Matching exposure and health metrics
- The text on this page is taken from an equivalent page of the IEHIAS-project.
Estimation of the impacts of any hazard on human health requires the use of some form of exposure-response function to translate our estimates of exposure in the study population into estimates of health effect. The exposure-response functions used for this purpose typically come from previous epidemiological or toxicological studies.
If we are to use the results of these studies, it is vital that the measures used to describe both exposures and health outcomes match those being used in the assessment. For example, if studies of a specific cancer have measured health outcome only in terms of mortality, we cannot easily use the exposure-response functions to estimate morbity effects. Likewise, if exposures to air pollution have been measured in terms of fine particulates (e.g. PM10), we cannot directly apply the functions to other air pollutants, or even other particulate fractions. The way in which exposures and health outcomes have been measured in these studies thus exerts an important constraint on the design of an assessment.
In principle, the best way of dealing with this dilemma is to adapt the assessment to match the available exposure-response functions, by changing the exposure metrics or health outcomes that are to be used. The danger, however, is that this may greatly bias the assessment, by limiting it only to those exposures and effects that have been well-studied. Moreover, the exposure metrics used in many studies are not necessarily selected with the purposes of assessment in mind, but are often governed by practical considerations (such as ease and reliability of measurement). Thus, many epidemiological studies have used proxies such as distance from source as their exposure measure, because direct estimation of individual pollutants is not feasible, or because it is believed that this better represents the complex exposure mixture. These proxies may not be appropriate as a basis for assessment, because they may not reflect the changes that occur under the scenarios of interest.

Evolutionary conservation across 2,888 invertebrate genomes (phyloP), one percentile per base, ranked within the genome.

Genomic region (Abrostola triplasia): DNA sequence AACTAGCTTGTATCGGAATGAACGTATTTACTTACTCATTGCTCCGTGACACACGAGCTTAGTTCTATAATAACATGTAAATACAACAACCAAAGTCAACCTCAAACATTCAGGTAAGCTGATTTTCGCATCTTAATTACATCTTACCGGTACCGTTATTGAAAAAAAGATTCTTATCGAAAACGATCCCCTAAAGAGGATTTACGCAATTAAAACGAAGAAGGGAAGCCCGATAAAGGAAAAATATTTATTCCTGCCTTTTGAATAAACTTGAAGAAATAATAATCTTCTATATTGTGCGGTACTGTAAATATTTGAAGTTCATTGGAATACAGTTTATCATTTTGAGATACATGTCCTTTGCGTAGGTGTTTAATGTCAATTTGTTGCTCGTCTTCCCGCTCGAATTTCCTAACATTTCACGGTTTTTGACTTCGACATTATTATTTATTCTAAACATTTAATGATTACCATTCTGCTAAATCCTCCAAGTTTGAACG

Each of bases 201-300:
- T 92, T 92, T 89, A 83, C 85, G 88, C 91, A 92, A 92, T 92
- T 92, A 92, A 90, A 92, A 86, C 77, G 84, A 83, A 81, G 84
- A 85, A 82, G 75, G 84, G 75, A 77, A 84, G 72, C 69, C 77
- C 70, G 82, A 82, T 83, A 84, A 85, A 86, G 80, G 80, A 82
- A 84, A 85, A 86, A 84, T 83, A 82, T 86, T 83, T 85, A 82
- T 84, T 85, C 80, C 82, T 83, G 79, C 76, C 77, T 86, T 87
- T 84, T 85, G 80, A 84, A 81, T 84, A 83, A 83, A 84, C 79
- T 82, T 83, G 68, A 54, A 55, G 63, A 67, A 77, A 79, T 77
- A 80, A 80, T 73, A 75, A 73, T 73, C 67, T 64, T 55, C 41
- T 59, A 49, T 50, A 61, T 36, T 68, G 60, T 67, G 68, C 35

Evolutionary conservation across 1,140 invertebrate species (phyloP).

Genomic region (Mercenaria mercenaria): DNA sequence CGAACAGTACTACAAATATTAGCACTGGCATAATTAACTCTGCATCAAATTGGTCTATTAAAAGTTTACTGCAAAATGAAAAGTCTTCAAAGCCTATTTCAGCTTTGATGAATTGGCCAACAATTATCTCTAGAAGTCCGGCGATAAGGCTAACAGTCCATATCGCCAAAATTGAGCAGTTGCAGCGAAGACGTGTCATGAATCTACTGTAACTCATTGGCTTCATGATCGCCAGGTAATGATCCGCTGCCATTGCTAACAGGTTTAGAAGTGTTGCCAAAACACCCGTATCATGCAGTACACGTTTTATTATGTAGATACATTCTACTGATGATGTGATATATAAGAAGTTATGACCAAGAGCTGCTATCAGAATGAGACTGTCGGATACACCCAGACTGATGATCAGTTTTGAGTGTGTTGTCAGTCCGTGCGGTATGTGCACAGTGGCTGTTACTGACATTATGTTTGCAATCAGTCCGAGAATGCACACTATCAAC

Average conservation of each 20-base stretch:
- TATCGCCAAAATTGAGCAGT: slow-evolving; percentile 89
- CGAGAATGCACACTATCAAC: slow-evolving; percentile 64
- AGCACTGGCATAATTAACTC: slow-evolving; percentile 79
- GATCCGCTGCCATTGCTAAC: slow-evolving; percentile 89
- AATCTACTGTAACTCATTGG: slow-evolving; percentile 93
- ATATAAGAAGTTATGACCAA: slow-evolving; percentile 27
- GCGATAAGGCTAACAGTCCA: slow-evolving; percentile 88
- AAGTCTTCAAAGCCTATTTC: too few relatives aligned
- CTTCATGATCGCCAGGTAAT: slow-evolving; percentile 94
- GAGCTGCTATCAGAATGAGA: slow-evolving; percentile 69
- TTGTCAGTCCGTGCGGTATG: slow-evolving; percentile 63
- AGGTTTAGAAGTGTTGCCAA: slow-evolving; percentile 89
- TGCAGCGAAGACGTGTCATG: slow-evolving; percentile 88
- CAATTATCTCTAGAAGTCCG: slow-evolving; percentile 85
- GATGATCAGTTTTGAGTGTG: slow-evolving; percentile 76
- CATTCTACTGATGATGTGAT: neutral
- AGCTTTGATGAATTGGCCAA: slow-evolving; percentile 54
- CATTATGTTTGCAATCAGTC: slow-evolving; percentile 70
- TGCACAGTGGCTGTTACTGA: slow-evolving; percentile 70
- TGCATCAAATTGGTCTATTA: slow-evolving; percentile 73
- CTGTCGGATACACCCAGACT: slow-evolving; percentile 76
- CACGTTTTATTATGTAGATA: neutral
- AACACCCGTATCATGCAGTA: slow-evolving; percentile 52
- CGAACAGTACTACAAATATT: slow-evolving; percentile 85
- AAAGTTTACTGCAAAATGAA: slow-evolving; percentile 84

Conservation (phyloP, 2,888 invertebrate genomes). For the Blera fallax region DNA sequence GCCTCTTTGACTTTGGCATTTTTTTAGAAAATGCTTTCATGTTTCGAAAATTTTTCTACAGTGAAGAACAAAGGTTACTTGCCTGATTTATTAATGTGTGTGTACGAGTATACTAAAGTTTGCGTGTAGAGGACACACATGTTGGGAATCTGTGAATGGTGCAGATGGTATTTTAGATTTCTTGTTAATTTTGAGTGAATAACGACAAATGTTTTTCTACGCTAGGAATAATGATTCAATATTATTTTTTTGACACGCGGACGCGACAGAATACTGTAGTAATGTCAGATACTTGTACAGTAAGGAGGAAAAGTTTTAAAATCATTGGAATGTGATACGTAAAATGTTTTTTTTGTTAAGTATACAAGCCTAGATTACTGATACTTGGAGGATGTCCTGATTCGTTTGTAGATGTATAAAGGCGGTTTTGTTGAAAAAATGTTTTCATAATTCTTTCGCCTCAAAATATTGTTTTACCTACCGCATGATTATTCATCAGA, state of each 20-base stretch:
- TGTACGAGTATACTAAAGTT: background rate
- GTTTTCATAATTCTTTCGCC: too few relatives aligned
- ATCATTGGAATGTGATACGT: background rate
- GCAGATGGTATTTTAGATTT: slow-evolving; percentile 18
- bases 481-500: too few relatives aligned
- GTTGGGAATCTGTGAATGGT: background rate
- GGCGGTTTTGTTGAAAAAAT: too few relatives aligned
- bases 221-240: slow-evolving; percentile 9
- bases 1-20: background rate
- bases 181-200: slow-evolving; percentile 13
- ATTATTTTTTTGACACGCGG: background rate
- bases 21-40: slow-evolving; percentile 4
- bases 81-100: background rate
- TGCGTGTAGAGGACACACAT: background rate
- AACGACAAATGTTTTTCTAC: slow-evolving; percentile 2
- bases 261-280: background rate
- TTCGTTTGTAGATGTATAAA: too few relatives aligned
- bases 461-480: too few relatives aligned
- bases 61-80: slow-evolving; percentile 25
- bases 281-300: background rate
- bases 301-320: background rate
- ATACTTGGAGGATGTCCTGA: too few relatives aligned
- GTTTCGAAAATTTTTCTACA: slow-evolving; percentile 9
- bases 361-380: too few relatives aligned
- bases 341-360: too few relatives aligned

The alternative is to try to adapt the available exposure-response functions in some way to match the needs of the assessment. In some instances this may be done using established conversion formulae (e.g. the ratio between indoor and outdoor air pollution, or between PM10 and PM2.5 concentrations), based on field studies. Great care is nevertheless needed because these relationships are rarely universal and may not apply equally across the study population. Expert judgements might also be used to provide an approximation of the relevant exposure-response function based on the evidence from analogous situations, or from first principles (see the example of ultrafines, referenced below). Where such adapatations are used, it is advisable to disaggregate the assessment as much as possible, so that the available exposure-response functions can be used for at least some of the impacts, and approximations can be limited only to those elements for which well-established functions do not exist.
More generally, it is advisable always to explore and review the available exposure-response functions as early as possible in the assessment process - preferably during issue-framing - so that any implications can be dealt with before the study design is too advanced.
- Knol, A.B., de Hartog, J.J., Boogaard, H., Slottje, P., van der Sluijs, J.P., Lebret, E., Cassee, F.R., Wardekker, J.A., Ayres, J.G., Borm, P.J., Brunekreef, B., Donaldson, K., Forastiere, F., Holgate, S.T., Kreyling, W.G., Nemery, B., Pekkanen, J., Stone, V., Wichmann, E. and Hoek, G. 2010 Expert elicitation on ultrafine particles: likelihood of health effects and causal pathways. Particle and Fibre Toxicology 6:19. doi:10.1186/1743-8977-6-19